Schiro v. Farley – Oral Argument – November 01, 1993

Media for Schiro v. Farley

Audio Transcription for Opinion Announcement – January 19, 1994 in Schiro v. Farley

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William H. Rehnquist:

We’ll hear argument now in No. 92-7549, Thomas Schiro v. Robert Farley.

Ms. Foster, you may proceed.

Monica Foster:

Thank you.

Mr. Chief Justice, and may it please the Court:

Thomas Schiro was acquitted of mens rea murder at the guilt trial.

The case then proceeded to the penalty trial where the jury unanimously recommended against the death penalty in 61 minutes.

William H. Rehnquist:

You refer to it as the guilt trial and the penalty.

It’s more generally spoken of as the guilt phase and the penalty phase.

Is there any difference, for our purposes, between those two terms?

Monica Foster:

No, Your Honor, I don’t think it makes any difference.

Anthony M. Kennedy:

Now, you began by saying that he was acquitted.

Isn’t that one of the issues here?

Monica Foster:

Yes, Justice Kennedy, and I’m getting to that.

Anthony M. Kennedy:

All right.

Monica Foster:

The judge overrode the penalty recommendation, but more importantly in our case, the guilt trial verdict and imposed the death penalty, finding that Schiro had committed mens rea murder during the course of a rape.

We know that Schiro was acquitted of mens rea murder for four reasons.

Those reasons depend largely upon the three separate charges filed in this case and the verdict forms that the jury had received.

The State separately charged three counts of murder for the death of a single person, as is common in Indiana.

Count I, mens rea murder, charged that Schiro knowingly killed the victim.

Charges 2 and 3 each charged separate counts of felony murder.

Those counts did not require that the State demonstrate any mens rea as to the killing, but did require that the State demonstrate an underlying felony rape and criminal deviate conduct, respectively.

William H. Rehnquist:

And presumably mens rea in connection with that felony, didn’t it?

Monica Foster:

Yes, Mr. Chief Justice, that’s correct.

The–

Sandra Day O’Connor:

Now, Ms. Foster, I thought the jury was instructed in instruction 8 that regardless of the form of verdict, in any case the jury had to find that the defendant engaged in the conduct which caused the death, and that when the defendant did so he knew the conduct would or intended it to cause the death.

I thought that was the instruction given, among others.

Monica Foster:

–Justice… Justice O’Connor, that instruction goes to count I only.

It does not apply–

Sandra Day O’Connor:

Then it is not so limited.

Was instruction 8 given to the jury or not?

Monica Foster:

–Yes, absolutely, it was.

Sandra Day O’Connor:

And it appeared to be understood by counsel for both the State and the defendant that intent was required to be found in any of the forms of verdict, and wasn’t that so found?

Monica Foster:

That–

Sandra Day O’Connor:

That was the arguments… the arguments made to the jury by… both counsel indicated that understanding, and it would certainly be consistent with instruction 8, as I read it.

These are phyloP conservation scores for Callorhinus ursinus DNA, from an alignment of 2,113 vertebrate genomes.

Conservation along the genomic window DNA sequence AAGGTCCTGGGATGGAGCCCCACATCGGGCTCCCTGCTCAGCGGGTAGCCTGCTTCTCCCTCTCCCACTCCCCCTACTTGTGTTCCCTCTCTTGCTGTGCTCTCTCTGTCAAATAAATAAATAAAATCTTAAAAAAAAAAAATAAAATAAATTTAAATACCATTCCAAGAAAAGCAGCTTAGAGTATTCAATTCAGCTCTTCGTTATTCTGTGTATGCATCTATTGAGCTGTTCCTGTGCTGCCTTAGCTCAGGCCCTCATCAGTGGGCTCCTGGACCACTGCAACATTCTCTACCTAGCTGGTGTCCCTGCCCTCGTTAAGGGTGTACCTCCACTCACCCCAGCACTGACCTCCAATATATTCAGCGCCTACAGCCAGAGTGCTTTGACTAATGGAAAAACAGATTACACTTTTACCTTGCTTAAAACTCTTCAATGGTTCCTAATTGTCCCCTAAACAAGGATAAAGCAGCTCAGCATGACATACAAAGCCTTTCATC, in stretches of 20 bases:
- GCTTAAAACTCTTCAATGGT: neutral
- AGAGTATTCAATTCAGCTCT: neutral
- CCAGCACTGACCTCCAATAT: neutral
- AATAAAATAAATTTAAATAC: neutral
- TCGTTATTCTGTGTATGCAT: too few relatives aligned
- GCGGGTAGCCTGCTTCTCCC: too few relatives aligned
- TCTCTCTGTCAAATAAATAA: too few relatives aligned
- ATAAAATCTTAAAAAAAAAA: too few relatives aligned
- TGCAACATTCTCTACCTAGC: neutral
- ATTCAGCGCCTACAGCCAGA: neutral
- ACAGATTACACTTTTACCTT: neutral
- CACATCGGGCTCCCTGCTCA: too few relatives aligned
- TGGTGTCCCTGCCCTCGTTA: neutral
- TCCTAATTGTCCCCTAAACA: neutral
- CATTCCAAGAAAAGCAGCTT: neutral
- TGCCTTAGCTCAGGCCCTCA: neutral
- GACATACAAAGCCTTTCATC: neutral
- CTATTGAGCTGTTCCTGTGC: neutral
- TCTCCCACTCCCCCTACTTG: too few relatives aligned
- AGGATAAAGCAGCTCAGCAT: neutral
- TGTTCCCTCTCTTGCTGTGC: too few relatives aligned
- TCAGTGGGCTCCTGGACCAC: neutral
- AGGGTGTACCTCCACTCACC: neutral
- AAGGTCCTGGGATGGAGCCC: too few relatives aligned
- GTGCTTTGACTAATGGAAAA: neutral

Monica Foster:

–No, Your Honor, I would respectfully disagree with that.

Final instruction number 4 told the jury what the separate elements for mens rea murder were and what the elements for felony murder were.

Final instruction 8 clearly cannot… it cannot apply to the felony murder count because the jury was instructed in final 4 that in order to sustain a conviction for felony murder, the jury had to find an underlying felony.

And yet final instruction 8, we see nothing in there that requires the jury to find the underlying felony.

Additionally, final instruction 8 does on to say if you find from your consideration of all of the evidence that each of these propositions was proven and that the defendant was not legally insane at the time, then you should find him guilty.

That instruction simply applies to the count I mens rea murder only, and does not–

Sandra Day O’Connor:

Well, at a… at a bare minimum, you would have to be concede that the courts below haven’t found to the contrary of what I said to you.

There’s been no finding in the courts below that the jury was instructed as you argue, only from instruction 4 rather than instruction 8.

Monica Foster:

–I’m sorry, I don’t understand what your question is.

Sandra Day O’Connor:

Well, I had asked you whether the jury was given instruction 8 telling them they had to find intent regardless, and I don’t believe that any court below has said that eight was inapplicable to the finding under the form of verdict that was returned here.

I don’t think any of the lower courts have said that, have they?

Monica Foster:

No, no court has said that 8 was inapplicable.

But the law in Indiana clearly is that the… to sustain a verdict for mens rea murder, as was charged here, you have to show an intent to kill.

To sustain a guilty verdict for felony murder, there is no necessity of showing an intent to kill.

Additionally–

Sandra Day O’Connor:

It just appeared that… I mean, you may be right under terms of State law.

It just appeared that the judge instructed the jury that they had to do that, for whatever reason.

Monica Foster:

–Well, the judge did give final instruction number 8.

But if we look at the verdict forms too, the verdict forms talk in terms of

“as charged in count I of the information. “

Clearly, count I did not charge the felonies and can’t… you know, in the verdict forms when the court refers to

“as charged in count II of the information. “

count II did not charge an intent element as to the killing.

Sandra Day O’Connor:

Is it true that counsel for the State, as well as the defendant, thought that only one form of verdict could be returned?

Monica Foster:

No, absolutely not.

Sandra Day O’Connor:

That was certainly mentioned in their arguments to the jury, though, wasn’t it?

Monica Foster: